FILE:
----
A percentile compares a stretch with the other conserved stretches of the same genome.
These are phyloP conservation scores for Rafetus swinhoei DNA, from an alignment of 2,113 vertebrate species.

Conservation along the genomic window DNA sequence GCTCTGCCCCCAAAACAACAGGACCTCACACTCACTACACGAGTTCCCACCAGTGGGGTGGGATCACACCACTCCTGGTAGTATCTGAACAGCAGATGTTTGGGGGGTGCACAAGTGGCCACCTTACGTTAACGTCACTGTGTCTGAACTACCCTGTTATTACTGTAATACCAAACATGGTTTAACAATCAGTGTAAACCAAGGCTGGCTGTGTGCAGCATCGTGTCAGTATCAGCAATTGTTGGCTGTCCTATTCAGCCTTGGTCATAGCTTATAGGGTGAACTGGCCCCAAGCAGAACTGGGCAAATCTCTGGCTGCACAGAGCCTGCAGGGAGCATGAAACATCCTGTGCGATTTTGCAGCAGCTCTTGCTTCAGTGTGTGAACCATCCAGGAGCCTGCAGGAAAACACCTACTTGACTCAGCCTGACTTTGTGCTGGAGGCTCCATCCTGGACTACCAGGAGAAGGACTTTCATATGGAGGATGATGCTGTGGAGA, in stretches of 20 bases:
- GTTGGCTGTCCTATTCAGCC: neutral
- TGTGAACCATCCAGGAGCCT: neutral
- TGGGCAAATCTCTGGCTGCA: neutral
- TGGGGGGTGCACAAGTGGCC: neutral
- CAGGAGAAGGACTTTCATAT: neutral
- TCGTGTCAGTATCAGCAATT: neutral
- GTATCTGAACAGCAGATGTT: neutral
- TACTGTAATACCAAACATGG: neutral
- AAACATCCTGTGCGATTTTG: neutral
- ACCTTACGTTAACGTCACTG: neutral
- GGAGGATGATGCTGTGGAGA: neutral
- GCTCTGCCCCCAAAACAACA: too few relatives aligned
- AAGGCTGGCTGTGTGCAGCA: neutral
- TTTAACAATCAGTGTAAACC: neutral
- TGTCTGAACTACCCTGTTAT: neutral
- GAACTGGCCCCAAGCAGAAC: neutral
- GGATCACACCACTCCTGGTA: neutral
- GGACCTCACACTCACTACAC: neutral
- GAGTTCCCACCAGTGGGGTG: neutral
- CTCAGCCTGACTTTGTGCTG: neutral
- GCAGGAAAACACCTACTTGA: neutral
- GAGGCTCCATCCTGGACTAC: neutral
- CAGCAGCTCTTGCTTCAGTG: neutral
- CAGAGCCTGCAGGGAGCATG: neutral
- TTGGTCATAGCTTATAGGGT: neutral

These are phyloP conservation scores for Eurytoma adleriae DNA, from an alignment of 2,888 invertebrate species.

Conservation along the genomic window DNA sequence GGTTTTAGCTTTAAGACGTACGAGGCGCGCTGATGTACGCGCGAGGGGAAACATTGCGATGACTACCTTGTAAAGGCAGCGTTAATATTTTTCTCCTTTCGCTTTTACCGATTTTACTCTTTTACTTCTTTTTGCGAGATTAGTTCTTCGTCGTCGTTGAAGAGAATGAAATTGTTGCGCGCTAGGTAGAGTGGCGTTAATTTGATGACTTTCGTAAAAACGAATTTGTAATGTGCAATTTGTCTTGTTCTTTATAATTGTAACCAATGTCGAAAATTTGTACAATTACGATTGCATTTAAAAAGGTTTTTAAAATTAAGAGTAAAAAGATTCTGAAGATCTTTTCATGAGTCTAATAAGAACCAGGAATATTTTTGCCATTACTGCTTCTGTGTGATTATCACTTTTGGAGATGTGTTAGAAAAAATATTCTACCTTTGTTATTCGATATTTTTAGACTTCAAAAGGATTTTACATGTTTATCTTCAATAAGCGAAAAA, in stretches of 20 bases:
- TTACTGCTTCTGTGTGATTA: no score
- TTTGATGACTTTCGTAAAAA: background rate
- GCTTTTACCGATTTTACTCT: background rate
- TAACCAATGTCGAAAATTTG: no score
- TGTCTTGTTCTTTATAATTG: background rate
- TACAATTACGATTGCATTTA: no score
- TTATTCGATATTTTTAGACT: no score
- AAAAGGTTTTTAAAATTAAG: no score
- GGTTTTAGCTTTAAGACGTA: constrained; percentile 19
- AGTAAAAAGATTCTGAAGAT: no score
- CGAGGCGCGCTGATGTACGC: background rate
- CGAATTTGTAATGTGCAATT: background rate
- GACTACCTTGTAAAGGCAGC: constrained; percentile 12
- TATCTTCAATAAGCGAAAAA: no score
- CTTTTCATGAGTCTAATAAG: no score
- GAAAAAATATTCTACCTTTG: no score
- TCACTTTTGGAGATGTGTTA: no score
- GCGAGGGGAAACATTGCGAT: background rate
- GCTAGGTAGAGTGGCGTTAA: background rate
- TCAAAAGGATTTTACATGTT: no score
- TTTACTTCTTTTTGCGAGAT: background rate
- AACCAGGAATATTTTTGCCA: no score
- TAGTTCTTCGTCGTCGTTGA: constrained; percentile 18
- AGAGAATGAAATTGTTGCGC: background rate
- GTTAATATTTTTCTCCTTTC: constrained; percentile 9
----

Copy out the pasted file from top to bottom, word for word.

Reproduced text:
A percentile compares a stretch with the other conserved stretches of the same genome.
These are phyloP conservation scores for Rafetus swinhoei DNA, from an alignment of 2,113 vertebrate species.

Conservation along the genomic window DNA sequence GCTCTGCCCCCAAAACAACAGGACCTCACACTCACTACACGAGTTCCCACCAGTGGGGTGGGATCACACCACTCCTGGTAGTATCTGAACAGCAGATGTTTGGGGGGTGCACAAGTGGCCACCTTACGTTAACGTCACTGTGTCTGAACTACCCTGTTATTACTGTAATACCAAACATGGTTTAACAATCAGTGTAAACCAAGGCTGGCTGTGTGCAGCATCGTGTCAGTATCAGCAATTGTTGGCTGTCCTATTCAGCCTTGGTCATAGCTTATAGGGTGAACTGGCCCCAAGCAGAACTGGGCAAATCTCTGGCTGCACAGAGCCTGCAGGGAGCATGAAACATCCTGTGCGATTTTGCAGCAGCTCTTGCTTCAGTGTGTGAACCATCCAGGAGCCTGCAGGAAAACACCTACTTGACTCAGCCTGACTTTGTGCTGGAGGCTCCATCCTGGACTACCAGGAGAAGGACTTTCATATGGAGGATGATGCTGTGGAGA, in stretches of 20 bases:
- GTTGGCTGTCCTATTCAGCC: neutral
- TGTGAACCATCCAGGAGCCT: neutral
- TGGGCAAATCTCTGGCTGCA: neutral
- TGGGGGGTGCACAAGTGGCC: neutral
- CAGGAGAAGGACTTTCATAT: neutral
- TCGTGTCAGTATCAGCAATT: neutral
- GTATCTGAACAGCAGATGTT: neutral
- TACTGTAATACCAAACATGG: neutral
- AAACATCCTGTGCGATTTTG: neutral
- ACCTTACGTTAACGTCACTG: neutral
- GGAGGATGATGCTGTGGAGA: neutral
- GCTCTGCCCCCAAAACAACA: too few relatives aligned
- AAGGCTGGCTGTGTGCAGCA: neutral
- TTTAACAATCAGTGTAAACC: neutral
- TGTCTGAACTACCCTGTTAT: neutral
- GAACTGGCCCCAAGCAGAAC: neutral
- GGATCACACCACTCCTGGTA: neutral
- GGACCTCACACTCACTACAC: neutral
- GAGTTCCCACCAGTGGGGTG: neutral
- CTCAGCCTGACTTTGTGCTG: neutral
- GCAGGAAAACACCTACTTGA: neutral
- GAGGCTCCATCCTGGACTAC: neutral
- CAGCAGCTCTTGCTTCAGTG: neutral
- CAGAGCCTGCAGGGAGCATG: neutral
- TTGGTCATAGCTTATAGGGT: neutral

These are phyloP conservation scores for Eurytoma adleriae DNA, from an alignment of 2,888 invertebrate species.

Conservation along the genomic window DNA sequence GGTTTTAGCTTTAAGACGTACGAGGCGCGCTGATGTACGCGCGAGGGGAAACATTGCGATGACTACCTTGTAAAGGCAGCGTTAATATTTTTCTCCTTTCGCTTTTACCGATTTTACTCTTTTACTTCTTTTTGCGAGATTAGTTCTTCGTCGTCGTTGAAGAGAATGAAATTGTTGCGCGCTAGGTAGAGTGGCGTTAATTTGATGACTTTCGTAAAAACGAATTTGTAATGTGCAATTTGTCTTGTTCTTTATAATTGTAACCAATGTCGAAAATTTGTACAATTACGATTGCATTTAAAAAGGTTTTTAAAATTAAGAGTAAAAAGATTCTGAAGATCTTTTCATGAGTCTAATAAGAACCAGGAATATTTTTGCCATTACTGCTTCTGTGTGATTATCACTTTTGGAGATGTGTTAGAAAAAATATTCTACCTTTGTTATTCGATATTTTTAGACTTCAAAAGGATTTTACATGTTTATCTTCAATAAGCGAAAAA, in stretches of 20 bases:
- TTACTGCTTCTGTGTGATTA: no score
- TTTGATGACTTTCGTAAAAA: background rate
- GCTTTTACCGATTTTACTCT: background rate
- TAACCAATGTCGAAAATTTG: no score
- TGTCTTGTTCTTTATAATTG: background rate
- TACAATTACGATTGCATTTA: no score
- TTATTCGATATTTTTAGACT: no score
- AAAAGGTTTTTAAAATTAAG: no score
- GGTTTTAGCTTTAAGACGTA: constrained; percentile 19
- AGTAAAAAGATTCTGAAGAT: no score
- CGAGGCGCGCTGATGTACGC: background rate
- CGAATTTGTAATGTGCAATT: background rate
- GACTACCTTGTAAAGGCAGC: constrained; percentile 12
- TATCTTCAATAAGCGAAAAA: no score
- CTTTTCATGAGTCTAATAAG: no score
- GAAAAAATATTCTACCTTTG: no score
- TCACTTTTGGAGATGTGTTA: no score
- GCGAGGGGAAACATTGCGAT: background rate
- GCTAGGTAGAGTGGCGTTAA: background rate
- TCAAAAGGATTTTACATGTT: no score
- TTTACTTCTTTTTGCGAGAT: background rate
- AACCAGGAATATTTTTGCCA: no score
- TAGTTCTTCGTCGTCGTTGA: constrained; percentile 18
- AGAGAATGAAATTGTTGCGC: background rate
- GTTAATATTTTTCTCCTTTC: constrained; percentile 9